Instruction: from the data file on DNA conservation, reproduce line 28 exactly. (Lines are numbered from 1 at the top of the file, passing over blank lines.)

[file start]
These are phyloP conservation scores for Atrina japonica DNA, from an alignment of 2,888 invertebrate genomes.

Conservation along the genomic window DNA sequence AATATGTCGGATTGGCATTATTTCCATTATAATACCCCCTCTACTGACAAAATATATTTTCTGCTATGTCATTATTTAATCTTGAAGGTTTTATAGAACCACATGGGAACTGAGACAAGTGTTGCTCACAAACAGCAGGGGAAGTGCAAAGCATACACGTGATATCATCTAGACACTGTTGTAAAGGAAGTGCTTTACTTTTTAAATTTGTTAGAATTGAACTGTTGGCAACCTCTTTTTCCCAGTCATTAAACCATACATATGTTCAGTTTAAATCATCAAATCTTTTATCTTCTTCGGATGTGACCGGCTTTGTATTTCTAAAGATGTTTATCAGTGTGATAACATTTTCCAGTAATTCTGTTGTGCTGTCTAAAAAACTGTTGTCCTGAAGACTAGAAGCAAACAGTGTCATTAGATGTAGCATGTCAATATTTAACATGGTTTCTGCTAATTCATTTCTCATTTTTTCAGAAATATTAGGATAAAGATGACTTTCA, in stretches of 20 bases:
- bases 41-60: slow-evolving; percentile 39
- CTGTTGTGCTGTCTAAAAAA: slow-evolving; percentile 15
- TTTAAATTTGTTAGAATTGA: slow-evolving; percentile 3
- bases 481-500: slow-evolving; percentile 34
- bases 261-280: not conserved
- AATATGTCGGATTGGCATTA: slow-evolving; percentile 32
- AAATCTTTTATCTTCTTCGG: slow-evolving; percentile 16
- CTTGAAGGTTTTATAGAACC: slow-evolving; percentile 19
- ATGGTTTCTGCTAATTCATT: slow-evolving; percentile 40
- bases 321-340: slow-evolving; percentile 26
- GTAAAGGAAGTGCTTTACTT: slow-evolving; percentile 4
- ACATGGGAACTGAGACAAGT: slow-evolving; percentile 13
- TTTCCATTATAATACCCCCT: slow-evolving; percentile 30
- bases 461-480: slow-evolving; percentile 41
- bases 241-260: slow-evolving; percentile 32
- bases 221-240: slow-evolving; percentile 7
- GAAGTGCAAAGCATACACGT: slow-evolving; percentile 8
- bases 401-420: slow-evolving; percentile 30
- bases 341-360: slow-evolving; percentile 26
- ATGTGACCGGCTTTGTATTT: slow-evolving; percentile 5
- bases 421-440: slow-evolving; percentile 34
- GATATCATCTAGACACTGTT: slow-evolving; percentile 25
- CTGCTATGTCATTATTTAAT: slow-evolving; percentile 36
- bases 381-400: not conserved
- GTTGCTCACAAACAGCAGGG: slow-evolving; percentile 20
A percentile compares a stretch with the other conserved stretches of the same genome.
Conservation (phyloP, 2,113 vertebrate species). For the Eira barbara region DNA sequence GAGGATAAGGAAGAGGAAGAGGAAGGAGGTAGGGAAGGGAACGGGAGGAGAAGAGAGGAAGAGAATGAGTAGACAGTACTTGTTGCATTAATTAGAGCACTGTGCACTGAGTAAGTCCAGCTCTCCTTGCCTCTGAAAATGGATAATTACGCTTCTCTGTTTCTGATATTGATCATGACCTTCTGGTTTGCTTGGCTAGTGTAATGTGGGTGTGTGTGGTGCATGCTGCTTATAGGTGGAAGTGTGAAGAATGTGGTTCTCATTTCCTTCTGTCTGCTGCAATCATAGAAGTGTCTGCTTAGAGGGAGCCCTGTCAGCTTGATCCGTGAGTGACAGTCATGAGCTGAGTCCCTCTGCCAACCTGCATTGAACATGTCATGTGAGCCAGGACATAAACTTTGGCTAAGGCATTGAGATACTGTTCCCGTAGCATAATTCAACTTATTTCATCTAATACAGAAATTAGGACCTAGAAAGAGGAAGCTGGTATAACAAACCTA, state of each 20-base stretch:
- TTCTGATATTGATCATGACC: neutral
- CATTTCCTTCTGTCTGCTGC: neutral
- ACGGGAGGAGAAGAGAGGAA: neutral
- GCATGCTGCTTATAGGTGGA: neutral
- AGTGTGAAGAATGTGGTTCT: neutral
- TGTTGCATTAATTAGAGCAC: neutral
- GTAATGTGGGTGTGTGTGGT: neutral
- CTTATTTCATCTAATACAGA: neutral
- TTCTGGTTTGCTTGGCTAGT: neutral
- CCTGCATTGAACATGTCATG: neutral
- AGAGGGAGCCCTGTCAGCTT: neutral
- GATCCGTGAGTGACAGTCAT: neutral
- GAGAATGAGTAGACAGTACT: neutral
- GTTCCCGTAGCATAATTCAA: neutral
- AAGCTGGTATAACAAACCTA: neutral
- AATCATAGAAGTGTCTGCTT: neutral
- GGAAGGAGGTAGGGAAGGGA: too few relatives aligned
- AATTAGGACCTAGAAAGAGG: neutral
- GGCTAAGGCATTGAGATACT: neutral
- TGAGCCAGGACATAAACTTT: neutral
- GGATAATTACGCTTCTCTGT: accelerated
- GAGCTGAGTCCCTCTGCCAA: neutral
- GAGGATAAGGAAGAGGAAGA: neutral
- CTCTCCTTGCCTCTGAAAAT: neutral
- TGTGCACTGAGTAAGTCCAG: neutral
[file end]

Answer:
A percentile compares a stretch with the other conserved stretches of the same genome.